Readers, I am back after a gap of a few weeks since, like everybody else, I too needed a little vacation. Today, I shall endeavor to wrap up the long debate on Ijarah or leasing by picking the last few points.
Readers, I think I have tired you all enough with the discussion on Ijarah. So, consider this to be the last Ijarah article and I promise to start a fresh subject from next week.
I have to explain how the default in the Ijarah of a leasehold property works in Islamic finance. You see, as I have already explained early on in this series, Shariah principles consider usufruct as a commodity which can be bought and sold freely.
It is easy to understand how the usufruct of a freehold property is managed in the operating as well as financial lease transactions over which we have had a good discussion. The title to the freehold property is held with the owner who is acting as the lessor — as such it is straightforward to manage the default. However, the basis of financing a leasehold property by an Islamic bank is not the title but the long-term usufruct it has acquired from the developer.
Another difference between the freehold and leasehold properties is that the value of the former may be going up in a given market but the value of the latter is designed to decline in the same market since the number of years the leasehold property was held at the time of purchase is eroding with the passage of time.
Another important aspect in leasehold properties is the risk of retrieving the land by the state at a notice in the case of land coming in the way of projects of public interest such as rail, roads, hospitals, schools/universities and such. Generally, such repossession is carried out by the state against compensation to the holder of the ownership to the usufruct.
For example, Obaid utilized a financial leasing facility from an Islamic bank for a period of 15 years for a villa to be constructed over a 99-year leasehold land. But by the time Obaid got possession of the newly constructed villa, the remaining lease of the land is reduced to 95 years. If Obaid successfully completes the repayment of the Ijarah financing to the Islamic bank, the bank will transfer to Obaid the ownership of the villa along with the remaining usufruct of 80 years for the land over which the villa has been built.
Let us assume that Obaid continues to pay the lease rent in the initial period of five years but defaults in the sixth year and is unable to regularize the situation. Here, the Islamic bank will be obliged to take action to protect its interest which shall be to terminate the lease and ask Obaid to purchase the property by virtue of the put option accorded by Obaid to the Islamic bank at the time of signing the set of Ijarah documents.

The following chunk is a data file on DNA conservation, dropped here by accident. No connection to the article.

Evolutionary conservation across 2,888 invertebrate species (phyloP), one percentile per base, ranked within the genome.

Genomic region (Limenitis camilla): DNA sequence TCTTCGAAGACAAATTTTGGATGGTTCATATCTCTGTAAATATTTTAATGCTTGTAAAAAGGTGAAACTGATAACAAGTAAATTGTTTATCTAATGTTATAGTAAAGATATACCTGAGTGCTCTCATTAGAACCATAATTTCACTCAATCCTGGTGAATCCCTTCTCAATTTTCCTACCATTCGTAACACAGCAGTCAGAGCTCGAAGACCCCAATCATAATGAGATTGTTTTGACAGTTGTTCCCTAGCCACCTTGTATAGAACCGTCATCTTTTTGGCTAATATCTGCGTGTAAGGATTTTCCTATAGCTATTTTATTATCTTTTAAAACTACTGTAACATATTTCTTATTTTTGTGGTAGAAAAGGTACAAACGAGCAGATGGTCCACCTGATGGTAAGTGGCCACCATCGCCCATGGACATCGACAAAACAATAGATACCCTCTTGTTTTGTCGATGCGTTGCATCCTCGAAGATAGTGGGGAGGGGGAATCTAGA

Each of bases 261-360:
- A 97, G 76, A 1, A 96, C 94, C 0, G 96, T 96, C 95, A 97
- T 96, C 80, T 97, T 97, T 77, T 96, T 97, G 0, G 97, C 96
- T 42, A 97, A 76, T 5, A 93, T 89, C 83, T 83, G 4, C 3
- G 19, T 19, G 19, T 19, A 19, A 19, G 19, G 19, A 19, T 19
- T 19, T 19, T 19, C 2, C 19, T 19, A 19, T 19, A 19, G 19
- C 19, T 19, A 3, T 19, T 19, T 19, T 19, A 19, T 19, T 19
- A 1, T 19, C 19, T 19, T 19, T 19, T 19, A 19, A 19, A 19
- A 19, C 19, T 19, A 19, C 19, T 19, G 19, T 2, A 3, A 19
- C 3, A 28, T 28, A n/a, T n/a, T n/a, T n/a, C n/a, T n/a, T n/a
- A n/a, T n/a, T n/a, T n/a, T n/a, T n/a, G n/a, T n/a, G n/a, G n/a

The sale price by the Islamic bank to Obaid in this case shall constitute the outstanding principal amount of the Ijarah financing called the fixed element together with the unpaid variable element (see article 72 for both). If Obaid is able to pay this amount, the Islamic bank shall transfer to Obaid the usufruct having the remaining number of years in the leasehold land which shall be 90 years.
However, if Obaid is unable to respond to the put option, the Islamic bank shall ask Obaid to vacate the villa if he is residing there so that it can be sold by the Islamic bank in the market. If the bank is able to secure a buyer who is agreeable to pay an amount which is less than the amount required by the bank to square up the outstanding Ijarah position on its books, Obaid shall be responsible to pay the shortfall based on the terms of the Ijarah agreement. The new buyer shall get the transfer of the usufruct to the land with the number of years remaining in the leasehold term. If the Islamic bank is able to sell the property at an amount which is higher than the amount needed by the bank to settle the outstanding Ijarah financing, the surplus shall be paid by the bank to Obaid in compensation of the fixed element he had paid during the course of the five years.
In the aforementioned situation, the Islamic bank will be in a tight situation since it has to be mindful of the number of years passed in the leasehold term accorded by the state, thereby affecting the property value and hence shall endeavor to dispose of the property at the earliest. This is the reason that Islamic banks seek a higher downpayment by the customer while financing the leasehold property compared with freehold property.
If the Islamic bank feels that it will not be able to find buyers due to the remaining number of years being unattractive, it may seek the state to prematurely renew the land lease for another 99 years. This will help the bank to confidently negotiate the price with the prospective buyer.
If the Islamic bank is not able to find any buyer at all, its last option shall be to enter into a rescheduling of the Ijarah financing for a longer period to bring down the rental so that Obaid can pay it.
Phew, with this, we come to an end of our discussion on the Ijarah financing carried out by Islamic banks and financial institutions. What you have read all along is the combination of theory and my own hands-on industry experience.
The views and opinions expressed in this article are those of the author and do not necessarily reflect the opinions of the Dubai Islamic Economy Development Centre, nor the official policy or position of the government of the UAE or any of its entities. The purpose of this article is not to hurt any religious sentiments either consciously or even unwittingly.
Sohail Zubairi is the senior advisor with the Dubai Islamic Economy Development Centre. He can be contacted at [email protected]
Next week: I shall start a discussion of a new subject. I will keep it under wraps until next week.